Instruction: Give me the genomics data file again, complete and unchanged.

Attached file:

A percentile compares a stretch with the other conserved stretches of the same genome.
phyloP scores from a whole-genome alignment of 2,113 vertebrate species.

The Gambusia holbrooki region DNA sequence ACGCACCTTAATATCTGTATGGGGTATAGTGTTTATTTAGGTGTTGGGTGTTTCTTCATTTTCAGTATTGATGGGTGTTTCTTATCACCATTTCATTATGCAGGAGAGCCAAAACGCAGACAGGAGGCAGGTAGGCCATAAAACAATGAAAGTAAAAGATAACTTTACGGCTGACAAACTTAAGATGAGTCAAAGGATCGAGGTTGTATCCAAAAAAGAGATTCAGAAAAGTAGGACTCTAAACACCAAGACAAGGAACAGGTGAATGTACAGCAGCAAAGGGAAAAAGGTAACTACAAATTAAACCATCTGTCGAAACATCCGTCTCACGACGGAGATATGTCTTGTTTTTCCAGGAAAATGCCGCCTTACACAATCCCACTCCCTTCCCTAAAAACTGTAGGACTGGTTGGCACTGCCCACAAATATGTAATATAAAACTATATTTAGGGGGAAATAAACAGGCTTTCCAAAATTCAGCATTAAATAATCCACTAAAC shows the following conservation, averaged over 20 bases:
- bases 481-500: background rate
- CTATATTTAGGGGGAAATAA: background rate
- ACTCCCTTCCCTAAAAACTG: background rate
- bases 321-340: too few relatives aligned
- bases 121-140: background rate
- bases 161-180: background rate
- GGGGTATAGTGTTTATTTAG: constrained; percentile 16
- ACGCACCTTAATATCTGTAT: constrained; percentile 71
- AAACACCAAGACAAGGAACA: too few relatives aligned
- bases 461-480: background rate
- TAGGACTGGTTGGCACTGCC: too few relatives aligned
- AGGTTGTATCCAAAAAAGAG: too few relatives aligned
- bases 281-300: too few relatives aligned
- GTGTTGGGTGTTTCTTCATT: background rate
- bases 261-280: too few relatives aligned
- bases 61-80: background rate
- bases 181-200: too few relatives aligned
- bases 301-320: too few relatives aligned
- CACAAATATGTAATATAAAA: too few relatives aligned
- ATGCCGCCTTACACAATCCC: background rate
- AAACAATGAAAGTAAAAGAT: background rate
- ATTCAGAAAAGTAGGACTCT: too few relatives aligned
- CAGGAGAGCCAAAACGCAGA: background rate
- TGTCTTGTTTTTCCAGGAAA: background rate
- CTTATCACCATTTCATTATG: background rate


A percentile compares a stretch with the other conserved stretches of the same genome.
phyloP scores from a whole-genome alignment of 2,113 vertebrate species.

The Gambusia holbrooki region DNA sequence ACGCACCTTAATATCTGTATGGGGTATAGTGTTTATTTAGGTGTTGGGTGTTTCTTCATTTTCAGTATTGATGGGTGTTTCTTATCACCATTTCATTATGCAGGAGAGCCAAAACGCAGACAGGAGGCAGGTAGGCCATAAAACAATGAAAGTAAAAGATAACTTTACGGCTGACAAACTTAAGATGAGTCAAAGGATCGAGGTTGTATCCAAAAAAGAGATTCAGAAAAGTAGGACTCTAAACACCAAGACAAGGAACAGGTGAATGTACAGCAGCAAAGGGAAAAAGGTAACTACAAATTAAACCATCTGTCGAAACATCCGTCTCACGACGGAGATATGTCTTGTTTTTCCAGGAAAATGCCGCCTTACACAATCCCACTCCCTTCCCTAAAAACTGTAGGACTGGTTGGCACTGCCCACAAATATGTAATATAAAACTATATTTAGGGGGAAATAAACAGGCTTTCCAAAATTCAGCATTAAATAATCCACTAAAC shows the following conservation, averaged over 20 bases:
- bases 481-500: background rate
- CTATATTTAGGGGGAAATAA: background rate
- ACTCCCTTCCCTAAAAACTG: background rate
- bases 321-340: too few relatives aligned
- bases 121-140: background rate
- bases 161-180: background rate
- GGGGTATAGTGTTTATTTAG: constrained; percentile 16
- ACGCACCTTAATATCTGTAT: constrained; percentile 71
- AAACACCAAGACAAGGAACA: too few relatives aligned
- bases 461-480: background rate
- TAGGACTGGTTGGCACTGCC: too few relatives aligned
- AGGTTGTATCCAAAAAAGAG: too few relatives aligned
- bases 281-300: too few relatives aligned
- GTGTTGGGTGTTTCTTCATT: background rate
- bases 261-280: too few relatives aligned
- bases 61-80: background rate
- bases 181-200: too few relatives aligned
- bases 301-320: too few relatives aligned
- CACAAATATGTAATATAAAA: too few relatives aligned
- ATGCCGCCTTACACAATCCC: background rate
- AAACAATGAAAGTAAAAGAT: background rate
- ATTCAGAAAAGTAGGACTCT: too few relatives aligned
- CAGGAGAGCCAAAACGCAGA: background rate
- TGTCTTGTTTTTCCAGGAAA: background rate
- CTTATCACCATTTCATTATG: background rate